This new model will be something like putting together a jigsaw.  There is no Master Jigsaw Director.  I remember sitting around a table with the rest of my family putting a jigsaw together.  No-one directed how the pieces were fitted together.  Each of us picked up a piece and attempted to find a place for it to fit.  If we found that place, we would combine it with the pieces already there.  If we could not find a place, we didn’t despair, we just put that piece aside and picked up another piece.

It didn’t matter if one person worked on the sky, another on the people in the foreground, and yet another on the hills in the distance.  As we progressed the jigsaw came together, piece by piece.

I suspect that a process like that will be how the new model gets built.  All of us have a piece to offer, all of us have a part to play.  No-one can be shut out of the process.  If we stop to think of how this new model is to be built, we will discover some features of the process, including:
  • a tolerance for all those involved in building the model,
  • recognising that all of us have skills, ideas, knowledge, and understandings to offer,
  • creating non-hierarchical decision-making processes,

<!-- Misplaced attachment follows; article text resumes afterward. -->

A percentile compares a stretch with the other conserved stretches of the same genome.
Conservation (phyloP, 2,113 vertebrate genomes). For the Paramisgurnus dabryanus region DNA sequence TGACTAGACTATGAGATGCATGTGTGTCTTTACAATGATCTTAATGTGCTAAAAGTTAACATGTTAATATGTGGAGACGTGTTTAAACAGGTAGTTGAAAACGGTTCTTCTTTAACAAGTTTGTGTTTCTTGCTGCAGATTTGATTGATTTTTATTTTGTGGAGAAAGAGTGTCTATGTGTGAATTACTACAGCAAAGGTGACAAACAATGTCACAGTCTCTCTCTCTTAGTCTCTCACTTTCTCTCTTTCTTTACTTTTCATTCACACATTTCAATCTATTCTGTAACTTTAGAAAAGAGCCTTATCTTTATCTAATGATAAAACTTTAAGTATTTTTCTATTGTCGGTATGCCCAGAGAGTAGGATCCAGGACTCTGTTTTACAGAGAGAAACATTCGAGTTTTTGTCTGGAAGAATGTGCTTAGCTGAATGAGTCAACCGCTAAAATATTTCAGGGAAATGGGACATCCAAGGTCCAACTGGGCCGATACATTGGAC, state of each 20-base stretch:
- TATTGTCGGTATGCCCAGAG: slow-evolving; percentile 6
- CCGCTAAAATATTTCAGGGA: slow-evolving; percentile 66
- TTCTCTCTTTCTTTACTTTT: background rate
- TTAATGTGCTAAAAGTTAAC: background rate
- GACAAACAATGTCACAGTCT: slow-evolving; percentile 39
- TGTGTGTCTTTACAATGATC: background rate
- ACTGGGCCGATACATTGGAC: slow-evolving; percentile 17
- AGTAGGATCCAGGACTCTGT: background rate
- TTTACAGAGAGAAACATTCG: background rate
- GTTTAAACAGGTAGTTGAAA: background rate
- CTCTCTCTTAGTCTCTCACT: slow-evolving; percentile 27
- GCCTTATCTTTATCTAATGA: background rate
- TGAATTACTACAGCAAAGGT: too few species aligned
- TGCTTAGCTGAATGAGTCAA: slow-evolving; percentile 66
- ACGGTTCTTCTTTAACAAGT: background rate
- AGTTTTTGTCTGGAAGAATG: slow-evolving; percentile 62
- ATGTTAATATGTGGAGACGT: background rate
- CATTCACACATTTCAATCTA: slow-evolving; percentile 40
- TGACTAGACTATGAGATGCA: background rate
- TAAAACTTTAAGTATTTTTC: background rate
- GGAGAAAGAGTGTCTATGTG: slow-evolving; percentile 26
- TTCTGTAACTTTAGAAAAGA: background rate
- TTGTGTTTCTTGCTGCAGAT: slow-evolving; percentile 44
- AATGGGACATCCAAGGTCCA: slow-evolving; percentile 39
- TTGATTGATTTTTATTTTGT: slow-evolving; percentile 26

• focusing clearly on what we do want, not what we don’t want,
  • being present and accepting what is happening here and now,
  • practising creative listening skills,
  • being willing to engage with those with differing views,
  • perseverance, building the model simply because it seems the right thing to do.

That’s just a few.  I would be keen to hear from readers what else would be involved in how we build the model.

Wednesday, 18 October 2017

Raising Children

When do we know enough to pass our knowledge on to our children?  When are we wise enough to raise a child?  These questions are not often asked in contemporary western societies.  Perhaps they are not asked because the answers seem self-evident.  We pass on our knowledge to our children from the time they are born.